It was bedtime and the kids were rambunctious and rolling around on the ground, begging to play their favorite bedtime game.  We call it  “abalone”  and they curl up into balls and I pretend to pry off them off the rock before baking them in the oven (a big reclining rocking chair) and nibbling at their toes after they’re baked.  Well, tonight I laid down for a change and the kids dog piled on top of me with my annoying low cut jeans and “normal length but too short for a tall girl” shirt both separating on me just like my abalone shell was being shucked apart.  I immediately became so AWARE that my belly was hanging out that it became my top priority to get back up, pull my pants up and my shirt down and proceed with my mission of getting their teeth brushed.  I remember thinking as it was happening, “THEY ARE SEEING MY FAT! NOOOO!  WHAT ARE THEY THINKING?!” and having this frantic moment of body shame as the kids played on, their smiles brighter than the sparkle of any abalone in the world.  These kids weren’t thinking about the fat on my stomach.  They were in play mode, happily living their lives as WE ALL should, unaware of judgement placed on our bodies.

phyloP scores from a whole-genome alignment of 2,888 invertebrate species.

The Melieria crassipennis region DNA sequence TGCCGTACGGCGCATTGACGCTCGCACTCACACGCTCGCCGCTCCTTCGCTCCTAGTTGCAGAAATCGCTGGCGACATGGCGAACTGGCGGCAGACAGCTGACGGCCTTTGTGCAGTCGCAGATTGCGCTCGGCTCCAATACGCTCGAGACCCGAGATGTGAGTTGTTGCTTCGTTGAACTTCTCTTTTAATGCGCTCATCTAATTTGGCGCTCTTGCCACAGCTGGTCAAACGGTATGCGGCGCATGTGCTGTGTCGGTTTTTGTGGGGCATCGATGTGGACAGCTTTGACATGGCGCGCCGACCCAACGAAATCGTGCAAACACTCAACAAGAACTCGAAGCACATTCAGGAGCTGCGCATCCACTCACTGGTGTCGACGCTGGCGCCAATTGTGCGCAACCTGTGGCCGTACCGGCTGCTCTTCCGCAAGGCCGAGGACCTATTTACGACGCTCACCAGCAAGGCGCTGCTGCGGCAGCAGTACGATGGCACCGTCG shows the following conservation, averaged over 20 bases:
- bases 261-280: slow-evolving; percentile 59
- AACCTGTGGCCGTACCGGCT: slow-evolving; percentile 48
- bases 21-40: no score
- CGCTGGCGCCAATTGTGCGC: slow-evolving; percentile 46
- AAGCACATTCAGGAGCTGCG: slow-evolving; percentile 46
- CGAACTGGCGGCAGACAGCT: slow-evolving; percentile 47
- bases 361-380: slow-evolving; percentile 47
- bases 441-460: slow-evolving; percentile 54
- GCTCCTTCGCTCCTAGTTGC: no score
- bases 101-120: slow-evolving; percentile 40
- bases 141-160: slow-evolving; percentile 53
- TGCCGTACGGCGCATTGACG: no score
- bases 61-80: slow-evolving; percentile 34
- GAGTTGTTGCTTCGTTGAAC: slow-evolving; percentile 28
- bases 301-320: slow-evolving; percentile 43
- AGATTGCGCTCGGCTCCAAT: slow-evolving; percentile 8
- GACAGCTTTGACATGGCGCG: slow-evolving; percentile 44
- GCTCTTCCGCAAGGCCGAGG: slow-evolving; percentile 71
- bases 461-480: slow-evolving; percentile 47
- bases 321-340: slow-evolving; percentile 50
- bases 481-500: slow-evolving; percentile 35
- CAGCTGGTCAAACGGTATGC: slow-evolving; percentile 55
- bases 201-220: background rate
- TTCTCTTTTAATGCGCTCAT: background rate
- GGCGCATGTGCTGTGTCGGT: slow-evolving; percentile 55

I didn’t have the realization of what that moment all meant to me until I was driving home soon after. I was so happy the way the moment went over.  Sure, it sucked that I had a freak-out of body shame, but the fact that the kids SAW my stomach and didn’t say anything made me feel so much better.  They didn’t use the “F word.”  They didn’t call me fat.

I think I have a lot of body shame around children because, just out of a child’s simple curiosity, I’ve been asked about my weight many times before.  The most common is a child asking if I have a baby in my tummy, likely because they’ve seen other women who DO have tummies similar to mine.  When it first started happening at the beginning of my preschool career, at age 19, I didn’t know what to say to that.  Now I’ll just say, “No, my tummy is just squishy.”   Kids will ask, “April, why is your tummy so fat?” and I’ll make a joke about eating too much soft ice cream.   It doesn’t effect me now nearly as much as it used to now that I’ve worked with kids long enough to know that sometimes, questions that hurt really are just questions of wonder.